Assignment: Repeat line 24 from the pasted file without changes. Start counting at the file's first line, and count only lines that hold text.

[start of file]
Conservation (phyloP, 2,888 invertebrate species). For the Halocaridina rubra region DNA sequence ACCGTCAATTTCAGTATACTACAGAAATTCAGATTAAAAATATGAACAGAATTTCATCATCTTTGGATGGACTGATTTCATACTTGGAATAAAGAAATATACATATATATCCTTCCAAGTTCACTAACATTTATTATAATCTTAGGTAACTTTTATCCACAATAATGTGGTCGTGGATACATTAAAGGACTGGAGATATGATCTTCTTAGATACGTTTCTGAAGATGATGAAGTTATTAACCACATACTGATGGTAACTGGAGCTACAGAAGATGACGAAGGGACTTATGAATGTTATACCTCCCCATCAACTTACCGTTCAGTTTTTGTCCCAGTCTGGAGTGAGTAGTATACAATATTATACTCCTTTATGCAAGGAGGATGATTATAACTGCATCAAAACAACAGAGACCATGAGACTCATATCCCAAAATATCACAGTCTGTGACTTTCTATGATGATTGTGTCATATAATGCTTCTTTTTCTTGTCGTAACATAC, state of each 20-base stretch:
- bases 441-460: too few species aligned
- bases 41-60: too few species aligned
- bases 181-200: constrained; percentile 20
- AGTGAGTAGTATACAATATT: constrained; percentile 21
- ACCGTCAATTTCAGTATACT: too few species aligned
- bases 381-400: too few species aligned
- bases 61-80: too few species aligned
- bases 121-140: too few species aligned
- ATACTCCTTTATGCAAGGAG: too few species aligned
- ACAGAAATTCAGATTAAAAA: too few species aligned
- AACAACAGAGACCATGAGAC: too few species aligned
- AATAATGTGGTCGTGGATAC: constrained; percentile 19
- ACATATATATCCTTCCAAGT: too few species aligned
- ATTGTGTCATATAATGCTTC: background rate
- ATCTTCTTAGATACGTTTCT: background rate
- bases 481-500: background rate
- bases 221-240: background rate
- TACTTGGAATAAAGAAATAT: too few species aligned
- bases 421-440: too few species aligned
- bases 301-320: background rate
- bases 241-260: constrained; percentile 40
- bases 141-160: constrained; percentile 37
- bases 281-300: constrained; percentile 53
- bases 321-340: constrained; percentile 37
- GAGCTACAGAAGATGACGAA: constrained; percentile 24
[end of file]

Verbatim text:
- bases 281-300: constrained; percentile 53